A lot of premarital counseling with a professional counselor involves learning how to communicate with each other. It also uncovers differences of opinion and allows the couple to find ways to deal with those differences and learn how to make concessions. It teaches the couple how to argue and still have respect for one another.

Premarital Counseling Questions

Talking to each other openly right from the start of your marriage is the best way to build good communication strategies. And communication is one of the biggest issues that marriage partners have down the road. So, it makes sense to build the foundation for talking to each other in constructive ways before you need to tackle tougher issues.

Why Are You Getting Married?
https://www.thespruce.com/right-wrong-reasons-to-get-married-2300598

It's important to be honest with each other about what you expect to get from the marriage. There are many different reasons to get married, and having relationship priorities that match up with each other will help you to work toward shared goals as a couple.

The first question that a counselor may ask the couple is why they have decided to marry. This is often a difficult question to answer. It requires some introspective thought as individuals as to why each person has decided marriage is the next step in their relationship.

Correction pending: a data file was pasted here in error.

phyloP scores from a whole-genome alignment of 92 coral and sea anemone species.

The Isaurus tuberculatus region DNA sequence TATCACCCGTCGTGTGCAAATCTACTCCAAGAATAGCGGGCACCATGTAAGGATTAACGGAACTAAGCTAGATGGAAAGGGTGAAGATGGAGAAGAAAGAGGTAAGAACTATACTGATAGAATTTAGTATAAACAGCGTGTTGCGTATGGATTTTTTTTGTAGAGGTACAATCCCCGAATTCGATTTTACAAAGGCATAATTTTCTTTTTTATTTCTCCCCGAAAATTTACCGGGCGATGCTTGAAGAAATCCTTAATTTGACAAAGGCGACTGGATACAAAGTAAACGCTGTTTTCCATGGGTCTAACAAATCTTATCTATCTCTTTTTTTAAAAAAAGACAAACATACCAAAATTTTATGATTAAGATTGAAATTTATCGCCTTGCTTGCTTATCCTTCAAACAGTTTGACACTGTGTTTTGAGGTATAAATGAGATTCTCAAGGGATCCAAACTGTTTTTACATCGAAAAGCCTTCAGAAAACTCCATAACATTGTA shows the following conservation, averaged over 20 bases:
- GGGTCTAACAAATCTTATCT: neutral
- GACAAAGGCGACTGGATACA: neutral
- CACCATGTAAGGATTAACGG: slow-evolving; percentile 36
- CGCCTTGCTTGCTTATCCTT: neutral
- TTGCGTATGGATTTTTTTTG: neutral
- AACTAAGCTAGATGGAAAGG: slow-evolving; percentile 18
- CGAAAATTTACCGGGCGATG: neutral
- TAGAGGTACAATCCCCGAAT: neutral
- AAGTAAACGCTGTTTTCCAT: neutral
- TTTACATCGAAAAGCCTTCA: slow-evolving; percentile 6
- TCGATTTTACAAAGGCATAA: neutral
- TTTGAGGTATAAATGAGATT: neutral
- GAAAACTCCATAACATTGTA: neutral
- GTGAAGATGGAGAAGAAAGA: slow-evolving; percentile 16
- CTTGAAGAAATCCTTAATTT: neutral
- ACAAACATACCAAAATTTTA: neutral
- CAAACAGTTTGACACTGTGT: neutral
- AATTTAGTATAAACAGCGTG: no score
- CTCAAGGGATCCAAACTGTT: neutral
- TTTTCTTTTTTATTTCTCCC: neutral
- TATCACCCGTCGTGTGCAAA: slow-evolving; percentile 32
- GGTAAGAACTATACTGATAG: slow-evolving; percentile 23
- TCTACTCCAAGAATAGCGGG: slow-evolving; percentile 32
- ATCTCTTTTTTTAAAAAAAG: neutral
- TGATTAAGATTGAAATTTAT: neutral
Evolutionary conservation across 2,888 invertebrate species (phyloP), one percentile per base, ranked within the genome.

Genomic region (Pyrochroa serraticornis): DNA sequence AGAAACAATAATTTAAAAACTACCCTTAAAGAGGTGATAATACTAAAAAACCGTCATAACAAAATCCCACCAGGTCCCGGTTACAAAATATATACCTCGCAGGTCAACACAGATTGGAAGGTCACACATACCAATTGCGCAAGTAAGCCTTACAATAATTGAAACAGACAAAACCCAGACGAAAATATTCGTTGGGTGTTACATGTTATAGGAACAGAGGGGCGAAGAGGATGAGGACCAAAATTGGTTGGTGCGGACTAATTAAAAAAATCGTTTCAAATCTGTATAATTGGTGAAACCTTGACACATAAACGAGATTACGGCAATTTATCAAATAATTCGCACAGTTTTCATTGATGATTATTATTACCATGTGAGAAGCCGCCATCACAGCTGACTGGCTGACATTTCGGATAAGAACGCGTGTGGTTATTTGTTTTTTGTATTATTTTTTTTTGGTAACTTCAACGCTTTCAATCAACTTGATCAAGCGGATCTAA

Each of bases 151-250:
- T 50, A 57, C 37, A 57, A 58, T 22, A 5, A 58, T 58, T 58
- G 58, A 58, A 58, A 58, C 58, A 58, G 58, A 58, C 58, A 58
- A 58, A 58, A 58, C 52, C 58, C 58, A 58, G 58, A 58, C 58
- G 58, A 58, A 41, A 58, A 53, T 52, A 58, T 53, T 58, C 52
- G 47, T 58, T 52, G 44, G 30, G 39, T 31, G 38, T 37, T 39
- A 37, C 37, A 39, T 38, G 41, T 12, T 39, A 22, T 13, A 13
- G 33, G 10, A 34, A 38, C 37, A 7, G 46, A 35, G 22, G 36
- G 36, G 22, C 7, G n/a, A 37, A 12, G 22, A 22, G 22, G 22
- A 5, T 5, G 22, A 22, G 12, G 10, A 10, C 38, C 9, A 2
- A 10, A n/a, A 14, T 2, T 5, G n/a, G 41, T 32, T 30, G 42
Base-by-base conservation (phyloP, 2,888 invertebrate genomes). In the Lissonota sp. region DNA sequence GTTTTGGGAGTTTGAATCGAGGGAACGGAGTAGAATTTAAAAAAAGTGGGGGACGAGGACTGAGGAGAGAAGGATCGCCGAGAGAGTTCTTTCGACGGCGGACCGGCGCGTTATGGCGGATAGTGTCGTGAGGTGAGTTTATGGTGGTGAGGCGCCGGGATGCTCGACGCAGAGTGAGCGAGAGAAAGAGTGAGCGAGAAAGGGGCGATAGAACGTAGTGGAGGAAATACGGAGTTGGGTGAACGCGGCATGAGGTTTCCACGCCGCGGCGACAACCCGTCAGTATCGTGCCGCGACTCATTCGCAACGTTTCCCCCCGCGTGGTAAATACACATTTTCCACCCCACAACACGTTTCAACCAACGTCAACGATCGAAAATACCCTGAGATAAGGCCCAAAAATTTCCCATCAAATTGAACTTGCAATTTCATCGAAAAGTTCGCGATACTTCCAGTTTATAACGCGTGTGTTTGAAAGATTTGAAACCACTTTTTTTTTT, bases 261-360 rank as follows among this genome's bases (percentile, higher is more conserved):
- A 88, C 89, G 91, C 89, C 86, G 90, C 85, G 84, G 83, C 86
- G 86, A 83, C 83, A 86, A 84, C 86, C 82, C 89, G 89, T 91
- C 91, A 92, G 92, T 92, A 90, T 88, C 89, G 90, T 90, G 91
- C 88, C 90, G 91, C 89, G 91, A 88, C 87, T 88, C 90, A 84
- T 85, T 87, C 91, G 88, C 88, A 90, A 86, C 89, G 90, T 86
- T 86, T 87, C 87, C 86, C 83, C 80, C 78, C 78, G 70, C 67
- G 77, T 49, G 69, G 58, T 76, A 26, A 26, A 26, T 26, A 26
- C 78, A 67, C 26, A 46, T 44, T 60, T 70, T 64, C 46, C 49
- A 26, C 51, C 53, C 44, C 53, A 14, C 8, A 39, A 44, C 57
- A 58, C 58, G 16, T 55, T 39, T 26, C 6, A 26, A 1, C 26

Will someone other than yourselves be disappointed if you decide not to marry? Is their opinion important? Is the decision to marry based on only religious beliefs? Do you or your partner practice your religion, and is it a problem if you or they don't? Do you expect your partner to join you in your place of worship? Are you comfortable if they do not wish to?

Why Were You Attracted To Each Other?

What qualities attracted you to your intended life partner? Have you honestly considered any faults the other person has? What are they, and are they easy to forgive?

Whether it is the first marriage for each or whether they have been married before, what are the expectations of this marriage lasting a long time? If you have doubts, what are they? Have you discussed this openly with your partner?

How Would You Like To Help Your FiancÚ Improve?

This question is not about criticizing your partner. It's about being supportive of helping each other grow. And how you answer it can say a lot about your future partnership. If you or your partner are quick to point out a flaw that can be "fixed," then you need to step back and ask whether you would both be happy if that flaw never went away.

What Issues Do You Disagree About?

No two people agree on every single subject. That's okay. You don't have to be identical to be compatible. But you should be able to talk about those subjects honestly with each other. Can you discuss an issue you each think about differently in a way that makes both of you feel secure and respected?

How Will You Manage Your Finances Together?
https://www.businessinsider.com/money-before-marriage-simple-worksheet-2016-11